Foundation has awarded a $5,000,000 grant to New York Blood Center's
National Cord Blood Program (NCBP). Combined with a $2,000,000 grant
that was awarded in August 2000, the Starr Foundation has provided
$7,000,000 to support this important life-saving initiative. In
1993, the New York Blood Center established the world's first and
largest public cord blood bank. The original grant allowed the NCBP
to begin fulfilling its goal of expanding its inventory to 75,000
grant will be used to increase the size and quality of the search
inventory. This will provide well matched grafts with sufficient
cell doses to more than 80% of patients in the U.S. who must have
a bone marrow transplant. These developments bring hope for patients
with lethal diseases who need stem cells transplants for blood and
immune system diseases.
The NCBP now
has an inventory of approximately 18,000 units and the new grant
will enable a quantum enhancement of the expansion: the NCBP is
thrilled to announce the opening of two new collection sites in
2003, increasing these sites to a total of six. The NCBP currently
operates collection facilities at Brooklyn Hospital, North Shore
University Hospital, New York Presbyterian Hospital and Inova Hospital
in Fairfax, VA. The two new collection sites, to be opened with
support from the Starr Foundation grant, are at the Obstetrics of
Maimonides Hospital in Brooklyn, NY and University Hospitals in
generosity of the Starr Foundation the NCBP will be able to expand
its cord blood inventory and will be better able to meet the needs
of patients who require cord blood transplants in order to survive,"
said Dr. Pablo Rubinstein, who, with Dr. Cladd Stevens, heads the
National Cord Blood Program. Recent analyses, performed in cooperation
with the International Bone Marrow Registry (IBMTR), indicate that
the overall survival of young patients after unrelated cord blood
transplants is no different to that of patients receiving unrelated
bone marrow. In fact, it may be superior with larger and well-matched
cord blood grafts. "Cord blood transplants are the wave of the future",
said Florence A. Davis, President of The Starr Foundation. "We are
pleased to support this important program at the New York Blood
The NCBP has
since collaborated with transplant physicians at 90 clinical centers
in the US and 74 transplant centers in 26 other countries. More
than 1,350 patients throughout the world have been transplanted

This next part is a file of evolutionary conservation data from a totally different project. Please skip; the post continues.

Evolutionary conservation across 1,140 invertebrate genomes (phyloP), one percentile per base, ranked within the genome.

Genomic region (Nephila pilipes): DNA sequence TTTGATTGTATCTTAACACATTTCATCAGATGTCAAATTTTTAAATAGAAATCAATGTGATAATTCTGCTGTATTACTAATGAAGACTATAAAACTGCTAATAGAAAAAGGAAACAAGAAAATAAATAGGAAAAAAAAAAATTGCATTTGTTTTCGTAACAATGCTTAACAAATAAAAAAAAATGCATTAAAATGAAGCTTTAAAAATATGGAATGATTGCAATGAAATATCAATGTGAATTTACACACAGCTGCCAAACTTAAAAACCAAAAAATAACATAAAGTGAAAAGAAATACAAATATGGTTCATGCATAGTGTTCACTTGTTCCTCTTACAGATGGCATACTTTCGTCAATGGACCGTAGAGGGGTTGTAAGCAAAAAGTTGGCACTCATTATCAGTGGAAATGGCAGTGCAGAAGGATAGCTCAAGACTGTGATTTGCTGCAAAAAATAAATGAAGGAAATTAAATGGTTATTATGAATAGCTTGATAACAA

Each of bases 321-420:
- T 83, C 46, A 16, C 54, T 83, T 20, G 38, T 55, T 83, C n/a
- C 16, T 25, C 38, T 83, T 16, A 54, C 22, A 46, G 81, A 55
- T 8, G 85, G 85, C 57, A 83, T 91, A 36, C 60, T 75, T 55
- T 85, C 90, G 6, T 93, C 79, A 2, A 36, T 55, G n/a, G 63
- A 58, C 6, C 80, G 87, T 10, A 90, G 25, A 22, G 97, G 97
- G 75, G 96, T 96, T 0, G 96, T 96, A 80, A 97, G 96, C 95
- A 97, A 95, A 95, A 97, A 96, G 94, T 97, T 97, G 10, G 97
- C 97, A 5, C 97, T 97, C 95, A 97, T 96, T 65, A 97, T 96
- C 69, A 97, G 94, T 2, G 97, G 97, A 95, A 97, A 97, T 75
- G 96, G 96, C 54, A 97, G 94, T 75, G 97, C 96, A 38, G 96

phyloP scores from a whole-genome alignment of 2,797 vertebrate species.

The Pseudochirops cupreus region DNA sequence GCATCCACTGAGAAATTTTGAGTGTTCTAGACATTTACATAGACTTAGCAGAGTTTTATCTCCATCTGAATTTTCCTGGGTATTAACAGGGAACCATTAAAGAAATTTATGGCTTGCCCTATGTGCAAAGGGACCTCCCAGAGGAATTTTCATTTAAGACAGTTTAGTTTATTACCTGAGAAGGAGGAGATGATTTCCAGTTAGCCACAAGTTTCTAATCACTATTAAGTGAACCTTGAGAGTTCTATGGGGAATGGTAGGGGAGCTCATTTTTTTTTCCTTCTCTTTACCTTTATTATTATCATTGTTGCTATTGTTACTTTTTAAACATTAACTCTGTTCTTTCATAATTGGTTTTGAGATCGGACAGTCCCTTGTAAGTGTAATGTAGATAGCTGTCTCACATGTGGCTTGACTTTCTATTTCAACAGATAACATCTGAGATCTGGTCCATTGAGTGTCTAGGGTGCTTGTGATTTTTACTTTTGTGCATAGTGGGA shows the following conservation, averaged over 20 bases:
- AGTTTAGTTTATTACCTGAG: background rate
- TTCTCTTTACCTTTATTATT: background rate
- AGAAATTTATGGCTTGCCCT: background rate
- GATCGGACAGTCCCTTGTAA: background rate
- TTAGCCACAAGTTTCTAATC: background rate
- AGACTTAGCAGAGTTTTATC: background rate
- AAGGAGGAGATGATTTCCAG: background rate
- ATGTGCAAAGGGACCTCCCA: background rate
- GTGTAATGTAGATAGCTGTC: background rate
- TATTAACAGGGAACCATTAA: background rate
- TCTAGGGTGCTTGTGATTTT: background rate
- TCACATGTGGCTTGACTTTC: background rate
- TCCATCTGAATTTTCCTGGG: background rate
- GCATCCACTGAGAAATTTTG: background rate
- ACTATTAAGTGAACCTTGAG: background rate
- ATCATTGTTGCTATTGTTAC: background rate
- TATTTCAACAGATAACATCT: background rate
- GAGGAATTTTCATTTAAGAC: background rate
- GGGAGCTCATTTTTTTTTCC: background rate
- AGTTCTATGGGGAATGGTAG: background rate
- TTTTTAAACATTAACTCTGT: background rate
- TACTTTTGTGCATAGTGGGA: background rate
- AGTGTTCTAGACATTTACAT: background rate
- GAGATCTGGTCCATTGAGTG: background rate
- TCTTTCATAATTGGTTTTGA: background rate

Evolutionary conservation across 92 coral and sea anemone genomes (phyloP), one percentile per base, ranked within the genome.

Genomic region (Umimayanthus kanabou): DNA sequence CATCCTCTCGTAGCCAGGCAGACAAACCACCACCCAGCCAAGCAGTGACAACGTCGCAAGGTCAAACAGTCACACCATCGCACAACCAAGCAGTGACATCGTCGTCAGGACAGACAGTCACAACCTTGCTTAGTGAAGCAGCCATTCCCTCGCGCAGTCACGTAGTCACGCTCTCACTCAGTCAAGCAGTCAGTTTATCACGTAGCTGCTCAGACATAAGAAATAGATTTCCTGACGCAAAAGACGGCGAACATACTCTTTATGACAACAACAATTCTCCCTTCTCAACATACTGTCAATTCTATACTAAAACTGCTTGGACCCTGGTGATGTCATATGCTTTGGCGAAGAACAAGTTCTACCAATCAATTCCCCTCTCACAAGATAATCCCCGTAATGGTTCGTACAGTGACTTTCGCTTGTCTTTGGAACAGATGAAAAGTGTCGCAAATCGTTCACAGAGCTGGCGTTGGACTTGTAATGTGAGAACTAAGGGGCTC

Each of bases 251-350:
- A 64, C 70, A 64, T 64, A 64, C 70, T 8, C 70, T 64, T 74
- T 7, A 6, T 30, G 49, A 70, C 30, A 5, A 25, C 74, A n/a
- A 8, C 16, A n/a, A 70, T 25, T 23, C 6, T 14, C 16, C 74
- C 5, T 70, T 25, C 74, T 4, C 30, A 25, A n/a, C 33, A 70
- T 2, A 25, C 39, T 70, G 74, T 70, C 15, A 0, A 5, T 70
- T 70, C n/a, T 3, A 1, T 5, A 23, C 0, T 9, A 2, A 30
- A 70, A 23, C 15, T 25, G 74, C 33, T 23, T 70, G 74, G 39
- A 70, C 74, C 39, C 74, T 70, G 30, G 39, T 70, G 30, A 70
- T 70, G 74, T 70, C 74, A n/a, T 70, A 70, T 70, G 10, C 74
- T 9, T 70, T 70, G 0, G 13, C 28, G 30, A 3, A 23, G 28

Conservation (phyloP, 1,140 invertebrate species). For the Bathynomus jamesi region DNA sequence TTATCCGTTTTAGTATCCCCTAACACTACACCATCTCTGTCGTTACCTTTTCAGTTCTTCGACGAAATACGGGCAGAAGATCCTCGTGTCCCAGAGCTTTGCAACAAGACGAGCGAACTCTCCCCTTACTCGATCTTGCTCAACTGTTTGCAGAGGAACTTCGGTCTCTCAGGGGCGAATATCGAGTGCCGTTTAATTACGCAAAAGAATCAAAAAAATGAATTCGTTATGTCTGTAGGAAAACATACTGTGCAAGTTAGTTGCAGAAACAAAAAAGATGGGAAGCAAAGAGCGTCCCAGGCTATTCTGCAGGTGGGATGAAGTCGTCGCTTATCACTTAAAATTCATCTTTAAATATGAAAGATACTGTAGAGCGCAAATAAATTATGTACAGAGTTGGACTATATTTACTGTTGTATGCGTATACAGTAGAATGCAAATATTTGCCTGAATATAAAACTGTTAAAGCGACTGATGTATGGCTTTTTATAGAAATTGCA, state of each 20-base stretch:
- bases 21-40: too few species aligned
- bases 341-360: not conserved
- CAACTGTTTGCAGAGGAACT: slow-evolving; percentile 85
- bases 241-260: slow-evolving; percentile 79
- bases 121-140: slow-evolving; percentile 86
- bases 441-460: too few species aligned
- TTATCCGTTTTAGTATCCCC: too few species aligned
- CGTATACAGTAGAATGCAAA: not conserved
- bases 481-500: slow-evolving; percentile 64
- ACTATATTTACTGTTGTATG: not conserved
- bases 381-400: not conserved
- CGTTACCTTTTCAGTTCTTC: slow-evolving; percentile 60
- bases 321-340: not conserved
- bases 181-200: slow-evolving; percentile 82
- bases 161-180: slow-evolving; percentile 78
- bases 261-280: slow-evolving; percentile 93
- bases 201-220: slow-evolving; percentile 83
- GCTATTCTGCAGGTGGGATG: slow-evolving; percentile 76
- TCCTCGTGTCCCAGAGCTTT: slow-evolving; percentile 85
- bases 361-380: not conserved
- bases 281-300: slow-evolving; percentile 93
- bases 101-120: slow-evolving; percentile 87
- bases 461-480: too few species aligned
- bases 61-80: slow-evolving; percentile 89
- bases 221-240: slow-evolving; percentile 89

with NCBP-provided grafts, almost half of the world's known transplants
of unrelated cord blood.
Cord blood has several useful advantages
over traditonal bone marrow transplants as a source of stem cells.
- There are large numbers of potential
- Cord blood can only be collected
after the birth without risk to the donors. No fetal tissues or
cells are involved that might raise ethical questions.
- Bone marrow harvesting, in contrast,
requires donors to undergo a surgical procedure under general
anesthesia, and is not without risk.
- Stored cord blood is immediately
available - cord blood transplants can be accomplished within
a week of the request. Bone marrow from unrelated donors usually
requires months to select, find and confirm the eligibility of
- Many bone marrow donors cease
being able or willing to donate with a relatively high probability,
and the registry must replace the members lost to attrition.
- Cord blood is more consistently
free of the latent forms of some common viral infections than
is the bone marrow from adult donors (some of these latent infections
are due to viruses that can be lethal to bone marrow recipients).
- Cord blood does not have to be
as closely matched to a recipient's tissue as bone marrow. An
unrelated bone marrow transplant requires that donor and recipient
be almost perfectly matched for each of the six genetic traits
(HLA antigens) in their tissue types.
As one of the largest independent
blood collection and distribution organizations in the country,
New York Blood Center provides more than one million units of blood
and blood products annually and serves some 200 hospitals and 20
million people in the greater metropolitan area. Its Lindsley F.
Kimball Research Institute is one of the world's leading centers
for research in blood and blood-related diseases such as AIDS and
hepatitis. The concentration of resources, experts and experience
in organizing large-scale public health efforts provides the synergy
that makes new ideas emerge and drive powerful initiatives such
as the National Cord Blood Program. The New York Blood Center continues
its 40-year-old commitment to biomedical research, medical excellence
and progressive service to the community in the broad area of Transfusion
The Starr Foundation was established
in 1955 by Cornelius Vander Starr, an insurance entrepreneur who
founded the American International family of insurance and financial
services companies, now known as American International Group, Inc.
(NYSE:AIG). Mr. Starr, a pioneer of globalization, set up his first
insurance venture in Shanghai in 1919. He died in 1968 at the age
of 76, leaving his estate to the Foundation. The Starr Foundation
with assets of $3 billion is one of the largest private foundations
in the United States. It makes grants in a number of areas, including
education, medicine and healthcare, public policy, human needs,
culture and the environment.